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Recently great interest has been aroused in all phases of suppuration of the petrous pyramid. Critical observers are gaining a clearer insight into the disease. Assuring reports are now forthcoming to support the view that suppuration within the petrous bone has a marked tendency to spontaneous cure. However, in the instances in which surgical intervention becomes imperative it is logical to employ an approach which makes it possible to drain that part of the pyramid in which disease most often occurs.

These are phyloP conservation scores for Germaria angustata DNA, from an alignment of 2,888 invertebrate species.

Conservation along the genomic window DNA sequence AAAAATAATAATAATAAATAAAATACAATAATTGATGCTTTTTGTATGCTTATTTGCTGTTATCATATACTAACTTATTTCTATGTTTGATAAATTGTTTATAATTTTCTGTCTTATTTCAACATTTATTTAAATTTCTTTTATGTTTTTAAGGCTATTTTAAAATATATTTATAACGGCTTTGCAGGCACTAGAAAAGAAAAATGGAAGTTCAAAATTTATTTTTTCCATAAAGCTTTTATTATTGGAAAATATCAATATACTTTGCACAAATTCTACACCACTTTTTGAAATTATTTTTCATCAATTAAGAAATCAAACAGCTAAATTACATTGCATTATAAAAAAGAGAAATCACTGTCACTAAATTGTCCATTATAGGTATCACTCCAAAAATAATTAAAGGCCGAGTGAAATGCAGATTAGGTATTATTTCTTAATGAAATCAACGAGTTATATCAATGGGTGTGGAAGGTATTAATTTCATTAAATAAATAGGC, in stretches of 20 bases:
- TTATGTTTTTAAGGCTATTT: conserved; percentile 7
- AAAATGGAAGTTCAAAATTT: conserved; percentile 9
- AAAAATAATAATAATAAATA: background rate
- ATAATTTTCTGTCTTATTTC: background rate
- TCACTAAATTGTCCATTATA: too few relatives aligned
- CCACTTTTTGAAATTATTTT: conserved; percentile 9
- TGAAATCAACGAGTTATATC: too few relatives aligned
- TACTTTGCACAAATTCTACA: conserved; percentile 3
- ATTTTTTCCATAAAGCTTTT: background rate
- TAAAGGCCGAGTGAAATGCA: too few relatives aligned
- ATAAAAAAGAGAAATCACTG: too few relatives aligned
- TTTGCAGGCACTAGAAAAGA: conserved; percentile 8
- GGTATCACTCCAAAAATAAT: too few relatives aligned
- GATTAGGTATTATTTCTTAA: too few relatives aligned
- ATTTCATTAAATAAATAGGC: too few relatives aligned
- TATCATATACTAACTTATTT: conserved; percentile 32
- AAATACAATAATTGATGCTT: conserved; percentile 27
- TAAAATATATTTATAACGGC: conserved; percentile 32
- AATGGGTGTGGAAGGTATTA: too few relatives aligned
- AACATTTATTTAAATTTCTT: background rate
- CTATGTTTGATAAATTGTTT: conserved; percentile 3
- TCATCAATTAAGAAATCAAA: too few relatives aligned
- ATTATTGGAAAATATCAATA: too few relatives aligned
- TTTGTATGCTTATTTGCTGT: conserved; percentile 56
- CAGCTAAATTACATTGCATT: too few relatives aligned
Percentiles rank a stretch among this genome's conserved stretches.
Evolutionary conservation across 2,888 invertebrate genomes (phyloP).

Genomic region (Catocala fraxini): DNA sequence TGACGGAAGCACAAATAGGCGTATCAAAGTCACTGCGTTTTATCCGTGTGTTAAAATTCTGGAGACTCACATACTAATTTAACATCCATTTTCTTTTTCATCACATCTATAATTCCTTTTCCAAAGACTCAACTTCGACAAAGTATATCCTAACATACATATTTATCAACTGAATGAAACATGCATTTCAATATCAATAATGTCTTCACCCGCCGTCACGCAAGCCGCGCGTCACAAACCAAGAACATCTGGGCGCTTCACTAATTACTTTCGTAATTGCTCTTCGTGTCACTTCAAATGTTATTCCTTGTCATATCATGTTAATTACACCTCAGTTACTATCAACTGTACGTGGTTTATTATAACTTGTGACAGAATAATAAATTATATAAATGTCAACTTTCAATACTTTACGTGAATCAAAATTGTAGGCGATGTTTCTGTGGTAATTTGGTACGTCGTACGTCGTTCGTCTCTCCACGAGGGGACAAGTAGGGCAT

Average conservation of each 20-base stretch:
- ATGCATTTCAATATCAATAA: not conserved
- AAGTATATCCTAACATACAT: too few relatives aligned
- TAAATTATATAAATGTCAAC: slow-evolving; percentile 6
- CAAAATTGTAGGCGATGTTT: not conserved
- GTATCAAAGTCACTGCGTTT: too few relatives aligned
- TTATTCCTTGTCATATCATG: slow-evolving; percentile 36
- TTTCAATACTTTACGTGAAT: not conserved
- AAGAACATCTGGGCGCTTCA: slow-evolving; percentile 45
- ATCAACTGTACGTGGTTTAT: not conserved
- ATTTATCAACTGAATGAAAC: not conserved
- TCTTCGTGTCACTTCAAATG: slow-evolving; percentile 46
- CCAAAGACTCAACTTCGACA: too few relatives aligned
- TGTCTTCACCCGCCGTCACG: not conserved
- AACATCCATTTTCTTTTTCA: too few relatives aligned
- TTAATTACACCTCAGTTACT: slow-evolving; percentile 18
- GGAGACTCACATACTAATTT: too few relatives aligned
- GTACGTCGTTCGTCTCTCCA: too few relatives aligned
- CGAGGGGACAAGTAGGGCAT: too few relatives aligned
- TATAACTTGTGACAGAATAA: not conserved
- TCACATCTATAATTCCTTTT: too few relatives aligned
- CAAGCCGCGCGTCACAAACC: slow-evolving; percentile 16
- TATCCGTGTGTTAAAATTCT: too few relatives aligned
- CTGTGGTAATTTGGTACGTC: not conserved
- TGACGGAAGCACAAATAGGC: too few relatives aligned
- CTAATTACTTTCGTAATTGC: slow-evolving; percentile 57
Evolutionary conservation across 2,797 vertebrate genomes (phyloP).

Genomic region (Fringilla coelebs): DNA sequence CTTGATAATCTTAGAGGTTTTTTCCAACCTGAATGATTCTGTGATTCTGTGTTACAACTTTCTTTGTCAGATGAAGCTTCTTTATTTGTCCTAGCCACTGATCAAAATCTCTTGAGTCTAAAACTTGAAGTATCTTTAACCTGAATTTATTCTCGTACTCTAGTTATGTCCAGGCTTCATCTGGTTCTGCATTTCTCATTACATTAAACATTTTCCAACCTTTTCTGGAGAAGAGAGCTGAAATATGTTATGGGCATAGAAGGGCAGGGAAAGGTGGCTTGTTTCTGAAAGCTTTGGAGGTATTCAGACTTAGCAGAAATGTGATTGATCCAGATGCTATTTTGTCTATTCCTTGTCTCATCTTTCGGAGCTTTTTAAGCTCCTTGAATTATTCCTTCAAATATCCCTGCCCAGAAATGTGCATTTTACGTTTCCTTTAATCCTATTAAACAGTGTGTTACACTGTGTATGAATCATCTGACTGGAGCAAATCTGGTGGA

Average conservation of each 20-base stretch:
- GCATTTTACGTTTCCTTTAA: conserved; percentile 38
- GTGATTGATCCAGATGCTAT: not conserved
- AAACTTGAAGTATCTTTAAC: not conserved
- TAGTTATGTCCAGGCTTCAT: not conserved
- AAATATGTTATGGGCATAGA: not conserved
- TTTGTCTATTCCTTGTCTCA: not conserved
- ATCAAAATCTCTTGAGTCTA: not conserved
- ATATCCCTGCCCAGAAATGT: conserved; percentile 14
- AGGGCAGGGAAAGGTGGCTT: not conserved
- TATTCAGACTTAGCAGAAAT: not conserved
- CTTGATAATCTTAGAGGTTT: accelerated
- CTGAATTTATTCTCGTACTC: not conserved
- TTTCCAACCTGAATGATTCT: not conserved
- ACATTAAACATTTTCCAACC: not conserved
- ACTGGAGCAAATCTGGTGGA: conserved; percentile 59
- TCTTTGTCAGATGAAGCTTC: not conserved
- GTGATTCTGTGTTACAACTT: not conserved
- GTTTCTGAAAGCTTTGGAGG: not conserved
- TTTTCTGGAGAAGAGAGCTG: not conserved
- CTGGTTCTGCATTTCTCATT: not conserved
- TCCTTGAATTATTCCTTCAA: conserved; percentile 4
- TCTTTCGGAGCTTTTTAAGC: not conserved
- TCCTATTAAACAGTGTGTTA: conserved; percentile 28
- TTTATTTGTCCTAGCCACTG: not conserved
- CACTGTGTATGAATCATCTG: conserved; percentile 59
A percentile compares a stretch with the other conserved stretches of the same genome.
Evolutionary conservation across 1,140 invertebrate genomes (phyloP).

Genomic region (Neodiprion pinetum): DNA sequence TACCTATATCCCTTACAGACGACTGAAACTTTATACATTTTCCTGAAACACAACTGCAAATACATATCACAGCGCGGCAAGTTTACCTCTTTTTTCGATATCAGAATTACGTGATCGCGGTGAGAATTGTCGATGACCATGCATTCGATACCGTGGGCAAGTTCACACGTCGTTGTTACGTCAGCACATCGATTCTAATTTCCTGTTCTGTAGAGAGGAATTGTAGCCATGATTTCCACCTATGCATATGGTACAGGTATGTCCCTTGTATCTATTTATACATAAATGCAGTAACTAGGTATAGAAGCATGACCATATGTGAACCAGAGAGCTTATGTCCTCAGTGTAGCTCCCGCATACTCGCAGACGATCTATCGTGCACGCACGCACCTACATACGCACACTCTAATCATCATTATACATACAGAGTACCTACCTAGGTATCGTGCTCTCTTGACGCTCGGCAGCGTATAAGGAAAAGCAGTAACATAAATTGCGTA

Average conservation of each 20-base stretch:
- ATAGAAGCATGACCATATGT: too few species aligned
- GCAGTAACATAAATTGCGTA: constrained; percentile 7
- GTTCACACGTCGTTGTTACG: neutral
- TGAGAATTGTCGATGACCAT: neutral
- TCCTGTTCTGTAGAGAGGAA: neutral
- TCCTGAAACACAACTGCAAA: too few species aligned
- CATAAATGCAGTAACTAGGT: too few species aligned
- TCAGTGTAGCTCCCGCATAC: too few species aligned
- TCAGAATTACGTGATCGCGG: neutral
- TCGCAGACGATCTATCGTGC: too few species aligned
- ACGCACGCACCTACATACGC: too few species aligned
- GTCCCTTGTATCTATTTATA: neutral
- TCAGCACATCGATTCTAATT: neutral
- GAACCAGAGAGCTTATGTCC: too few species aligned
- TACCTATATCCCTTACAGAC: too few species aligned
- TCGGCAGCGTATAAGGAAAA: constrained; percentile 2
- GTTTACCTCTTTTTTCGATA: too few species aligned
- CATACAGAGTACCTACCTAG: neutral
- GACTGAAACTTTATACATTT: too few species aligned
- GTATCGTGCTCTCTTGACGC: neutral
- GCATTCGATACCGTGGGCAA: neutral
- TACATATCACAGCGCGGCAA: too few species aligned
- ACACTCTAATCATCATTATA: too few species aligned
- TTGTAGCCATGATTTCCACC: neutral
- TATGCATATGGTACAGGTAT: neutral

Our microscopic sections of temporal bones show that in the vast majority of cases of suppuration of the petrous pyramid the infection spreads from the middle ear and antrum through the superior and posterior perilabyrinthine groups of cells and that the greatest expression of the disease is situated between the superior semicircular canal and the internal auditory meatus. It is obvious, then, that the surgical approach for